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The Computer Misuse Act has resulted in an average of just one criminal conviction per month for the past 23 years, according to UK Home Office ministers.
The Daily Mirror reports that although 100,000 cybercrimes are being committed each year, only 183 defendants were taken to court over cybercrimes between 1990 and 2006, and just 134 of those were found guilty under the Computer Misuse Act.
Things are speeding up in recent years. Between 2007 and 2013, there were 156 prosecutions, of which 128 led to convictions, but this is still not even approaching the numbers said to be involved in cybercrime in Britain each year. The Mirror reports that The National Fraud Intelligence Bureau estimates £670 million (just over $1 billion) was lost to “the 10 most common online frauds” between September 2013 and August 2014.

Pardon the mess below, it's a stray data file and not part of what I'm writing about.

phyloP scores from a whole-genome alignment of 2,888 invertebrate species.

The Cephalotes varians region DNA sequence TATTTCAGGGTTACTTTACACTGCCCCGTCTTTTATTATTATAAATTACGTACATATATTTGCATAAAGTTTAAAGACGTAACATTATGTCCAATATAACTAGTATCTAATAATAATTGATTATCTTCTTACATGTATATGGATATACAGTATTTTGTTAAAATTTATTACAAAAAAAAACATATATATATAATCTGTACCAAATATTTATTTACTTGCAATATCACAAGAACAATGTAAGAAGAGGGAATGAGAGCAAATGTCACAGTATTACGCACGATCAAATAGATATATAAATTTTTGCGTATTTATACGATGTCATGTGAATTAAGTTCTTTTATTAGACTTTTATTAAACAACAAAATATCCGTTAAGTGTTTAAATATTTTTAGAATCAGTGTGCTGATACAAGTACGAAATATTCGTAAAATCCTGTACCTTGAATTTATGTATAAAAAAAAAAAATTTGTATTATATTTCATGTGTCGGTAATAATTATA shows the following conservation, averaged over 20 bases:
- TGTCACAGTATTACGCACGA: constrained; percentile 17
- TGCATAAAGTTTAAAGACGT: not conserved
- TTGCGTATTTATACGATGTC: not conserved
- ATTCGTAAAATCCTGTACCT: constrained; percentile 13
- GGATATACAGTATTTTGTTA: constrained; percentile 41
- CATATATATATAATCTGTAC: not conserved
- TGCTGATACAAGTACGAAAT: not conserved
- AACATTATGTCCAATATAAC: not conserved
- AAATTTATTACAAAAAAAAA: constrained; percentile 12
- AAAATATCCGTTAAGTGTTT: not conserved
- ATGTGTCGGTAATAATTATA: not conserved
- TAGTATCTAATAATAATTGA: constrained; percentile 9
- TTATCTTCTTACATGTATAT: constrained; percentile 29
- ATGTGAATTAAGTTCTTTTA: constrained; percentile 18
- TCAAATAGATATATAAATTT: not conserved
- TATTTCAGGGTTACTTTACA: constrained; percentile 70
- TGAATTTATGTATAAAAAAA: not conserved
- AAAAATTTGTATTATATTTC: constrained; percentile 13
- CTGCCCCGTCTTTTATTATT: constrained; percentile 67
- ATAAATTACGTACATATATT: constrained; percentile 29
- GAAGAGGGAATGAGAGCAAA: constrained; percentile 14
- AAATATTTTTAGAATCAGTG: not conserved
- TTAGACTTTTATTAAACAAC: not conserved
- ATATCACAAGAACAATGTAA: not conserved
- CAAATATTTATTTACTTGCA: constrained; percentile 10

The number could be much higher though, as cybercrime is still “vastly underreported” in the country.
Harry Fletcher, Director of Digital Trust – a support website for those affected by cybercrime – told The Mirror that the law needs to be updated to reflect modern criminal trends. “The police still concentrate their resources on traditional offenses offline, when most people are more likely to be mugged online than in the street.”
“The law needs to change. It should, for example, be an offense to use any technological device to locate, listen to or watch a person without legitimate purpose.”
“In addition, restrictions should be placed on the sale of spyware without lawful reasons. It should also be against the law to install a webcam or any other form or surveillance device without the target’s knowledge,” he added.
His critique echoes that of Tom Winsor in the UK’s annual State of Policing report, covered by We Live Security here.
Author Alan Martin, ESET